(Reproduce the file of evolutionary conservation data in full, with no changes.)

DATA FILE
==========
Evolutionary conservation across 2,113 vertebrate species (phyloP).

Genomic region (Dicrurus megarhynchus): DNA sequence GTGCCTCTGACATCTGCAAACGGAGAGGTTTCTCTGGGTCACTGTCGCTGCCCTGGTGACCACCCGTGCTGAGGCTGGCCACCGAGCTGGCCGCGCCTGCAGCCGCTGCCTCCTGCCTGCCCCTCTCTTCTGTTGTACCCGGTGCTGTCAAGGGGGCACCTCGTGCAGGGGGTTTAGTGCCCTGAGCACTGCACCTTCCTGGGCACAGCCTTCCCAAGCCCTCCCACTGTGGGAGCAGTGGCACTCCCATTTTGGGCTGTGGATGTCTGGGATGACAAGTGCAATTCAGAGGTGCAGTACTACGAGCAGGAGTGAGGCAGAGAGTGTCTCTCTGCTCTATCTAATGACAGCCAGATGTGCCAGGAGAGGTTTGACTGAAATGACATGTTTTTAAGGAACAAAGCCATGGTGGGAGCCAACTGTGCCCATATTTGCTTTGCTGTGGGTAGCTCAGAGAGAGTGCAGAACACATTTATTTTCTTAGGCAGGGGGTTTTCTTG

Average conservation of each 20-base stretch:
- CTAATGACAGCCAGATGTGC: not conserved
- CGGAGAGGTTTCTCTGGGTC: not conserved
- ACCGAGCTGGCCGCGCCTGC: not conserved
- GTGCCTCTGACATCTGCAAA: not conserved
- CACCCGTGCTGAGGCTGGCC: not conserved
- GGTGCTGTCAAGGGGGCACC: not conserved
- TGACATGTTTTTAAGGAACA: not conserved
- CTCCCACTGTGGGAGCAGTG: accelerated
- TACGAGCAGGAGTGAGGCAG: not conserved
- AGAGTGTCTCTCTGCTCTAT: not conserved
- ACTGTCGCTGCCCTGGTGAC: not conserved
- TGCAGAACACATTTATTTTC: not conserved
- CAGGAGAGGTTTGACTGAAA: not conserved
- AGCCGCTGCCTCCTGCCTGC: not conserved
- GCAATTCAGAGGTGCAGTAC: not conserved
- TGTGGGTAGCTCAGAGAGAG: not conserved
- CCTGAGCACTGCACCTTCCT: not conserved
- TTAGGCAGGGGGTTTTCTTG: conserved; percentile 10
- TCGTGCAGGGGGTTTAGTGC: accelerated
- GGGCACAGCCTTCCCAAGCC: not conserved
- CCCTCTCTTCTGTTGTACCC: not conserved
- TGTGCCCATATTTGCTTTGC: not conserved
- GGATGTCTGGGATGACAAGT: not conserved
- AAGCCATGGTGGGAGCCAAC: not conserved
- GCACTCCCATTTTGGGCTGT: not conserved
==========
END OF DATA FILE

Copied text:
Evolutionary conservation across 2,113 vertebrate species (phyloP).

Genomic region (Dicrurus megarhynchus): DNA sequence GTGCCTCTGACATCTGCAAACGGAGAGGTTTCTCTGGGTCACTGTCGCTGCCCTGGTGACCACCCGTGCTGAGGCTGGCCACCGAGCTGGCCGCGCCTGCAGCCGCTGCCTCCTGCCTGCCCCTCTCTTCTGTTGTACCCGGTGCTGTCAAGGGGGCACCTCGTGCAGGGGGTTTAGTGCCCTGAGCACTGCACCTTCCTGGGCACAGCCTTCCCAAGCCCTCCCACTGTGGGAGCAGTGGCACTCCCATTTTGGGCTGTGGATGTCTGGGATGACAAGTGCAATTCAGAGGTGCAGTACTACGAGCAGGAGTGAGGCAGAGAGTGTCTCTCTGCTCTATCTAATGACAGCCAGATGTGCCAGGAGAGGTTTGACTGAAATGACATGTTTTTAAGGAACAAAGCCATGGTGGGAGCCAACTGTGCCCATATTTGCTTTGCTGTGGGTAGCTCAGAGAGAGTGCAGAACACATTTATTTTCTTAGGCAGGGGGTTTTCTTG

Average conservation of each 20-base stretch:
- CTAATGACAGCCAGATGTGC: not conserved
- CGGAGAGGTTTCTCTGGGTC: not conserved
- ACCGAGCTGGCCGCGCCTGC: not conserved
- GTGCCTCTGACATCTGCAAA: not conserved
- CACCCGTGCTGAGGCTGGCC: not conserved
- GGTGCTGTCAAGGGGGCACC: not conserved
- TGACATGTTTTTAAGGAACA: not conserved
- CTCCCACTGTGGGAGCAGTG: accelerated
- TACGAGCAGGAGTGAGGCAG: not conserved
- AGAGTGTCTCTCTGCTCTAT: not conserved
- ACTGTCGCTGCCCTGGTGAC: not conserved
- TGCAGAACACATTTATTTTC: not conserved
- CAGGAGAGGTTTGACTGAAA: not conserved
- AGCCGCTGCCTCCTGCCTGC: not conserved
- GCAATTCAGAGGTGCAGTAC: not conserved
- TGTGGGTAGCTCAGAGAGAG: not conserved
- CCTGAGCACTGCACCTTCCT: not conserved
- TTAGGCAGGGGGTTTTCTTG: conserved; percentile 10
- TCGTGCAGGGGGTTTAGTGC: accelerated
- GGGCACAGCCTTCCCAAGCC: not conserved
- CCCTCTCTTCTGTTGTACCC: not conserved
- TGTGCCCATATTTGCTTTGC: not conserved
- GGATGTCTGGGATGACAAGT: not conserved
- AAGCCATGGTGGGAGCCAAC: not conserved
- GCACTCCCATTTTGGGCTGT: not conserved